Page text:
SXSW 2023: Eva Longoria Defends ‘Flamin’ Hot’ Movie

The new film, Flamin’ Hot, which premieres Saturday in Austin, Texas, tells the story of Richard Montañez, who rose from janitor to executive at Frito-Lay and has long claimed the hugely popular Flamin’ Hot Cheetos – Having invented the taste of spicy snacks.

The film is Eva Longoria’s fictional directorial debut and will stream on Hulu on June 9th. (Watch an exclusive clip from the film below.)

Starring Jesse Garcia as Montañez, the film follows its protagonist from his early days as a petty criminal to his menial job at a Frito-Lay California factory, where he finally makes a fateful phone call to parent company PepsiCo CEO Roger Enrico (Tony Shalhoub). Starring Annie Gonzalez as Montañez’s wife, Judy, and starring Dennis Haysbert and Matt Walsh as fellow factory workers, the film is a energetic and vibrant modern-day fable about endurance, confidence, and overcoming adversity.

It was also overshadowed by a Times blockbuster story refuting Montañez’s account of his role in the making of Flamin’ Hot Cheetos, which was released in 2021 when the film was already in development. Nevertheless, the project went ahead.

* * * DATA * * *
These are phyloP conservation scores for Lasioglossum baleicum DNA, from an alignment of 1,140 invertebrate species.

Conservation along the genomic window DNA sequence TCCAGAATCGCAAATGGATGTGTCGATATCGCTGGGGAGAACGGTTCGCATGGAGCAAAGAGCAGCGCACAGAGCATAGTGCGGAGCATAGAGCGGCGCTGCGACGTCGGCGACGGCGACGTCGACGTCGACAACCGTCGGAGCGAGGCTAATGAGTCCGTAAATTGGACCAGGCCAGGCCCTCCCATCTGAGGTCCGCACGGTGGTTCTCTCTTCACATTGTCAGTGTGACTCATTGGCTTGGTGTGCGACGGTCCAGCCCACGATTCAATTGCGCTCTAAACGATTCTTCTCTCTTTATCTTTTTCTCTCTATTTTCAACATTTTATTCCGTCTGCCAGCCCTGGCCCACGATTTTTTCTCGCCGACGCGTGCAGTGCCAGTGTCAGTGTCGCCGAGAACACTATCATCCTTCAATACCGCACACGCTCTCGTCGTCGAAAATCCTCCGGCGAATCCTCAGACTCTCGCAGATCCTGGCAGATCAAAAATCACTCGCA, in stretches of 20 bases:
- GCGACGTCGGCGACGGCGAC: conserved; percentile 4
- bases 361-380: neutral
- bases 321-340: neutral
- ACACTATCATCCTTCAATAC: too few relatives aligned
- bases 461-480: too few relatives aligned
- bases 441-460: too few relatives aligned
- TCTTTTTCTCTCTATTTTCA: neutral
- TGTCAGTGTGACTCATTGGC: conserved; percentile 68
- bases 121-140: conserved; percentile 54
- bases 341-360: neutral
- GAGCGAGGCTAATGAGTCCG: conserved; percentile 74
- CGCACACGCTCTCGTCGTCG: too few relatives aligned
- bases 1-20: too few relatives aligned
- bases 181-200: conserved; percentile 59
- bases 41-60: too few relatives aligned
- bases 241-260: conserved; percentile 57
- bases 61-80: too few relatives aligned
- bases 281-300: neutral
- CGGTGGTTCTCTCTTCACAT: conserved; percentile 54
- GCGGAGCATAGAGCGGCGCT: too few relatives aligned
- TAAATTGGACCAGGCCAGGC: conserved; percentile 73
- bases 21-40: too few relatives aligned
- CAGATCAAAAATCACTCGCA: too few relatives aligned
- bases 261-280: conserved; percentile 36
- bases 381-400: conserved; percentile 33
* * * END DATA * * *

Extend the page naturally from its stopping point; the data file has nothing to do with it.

“That story never touched us,” Longoria said in a recent phone interview. “I feel like the LA Times has better resources for more important things.

“We never wanted to tell the story of the Cheeto,” she claimed. “We tell the story of Richard Montañez and we tell his truth.”

However, as an investigation of a Frito-Lay company cited in the Times story concluded, “We value Richard’s many contributions to our company, particularly his insights into Hispanic consumers, but we give credit for the creation of Flamin’ Hot Cheetos or others.” Flamin’ Hot doesn’t produce products for him.”

In particular, Longoria cited a statement by PepsiCo, released after the story was published by The Times, in which the company responded to public outcry over its initial description of the story as an “urban legend,” as evidence of Montañez’s involvement.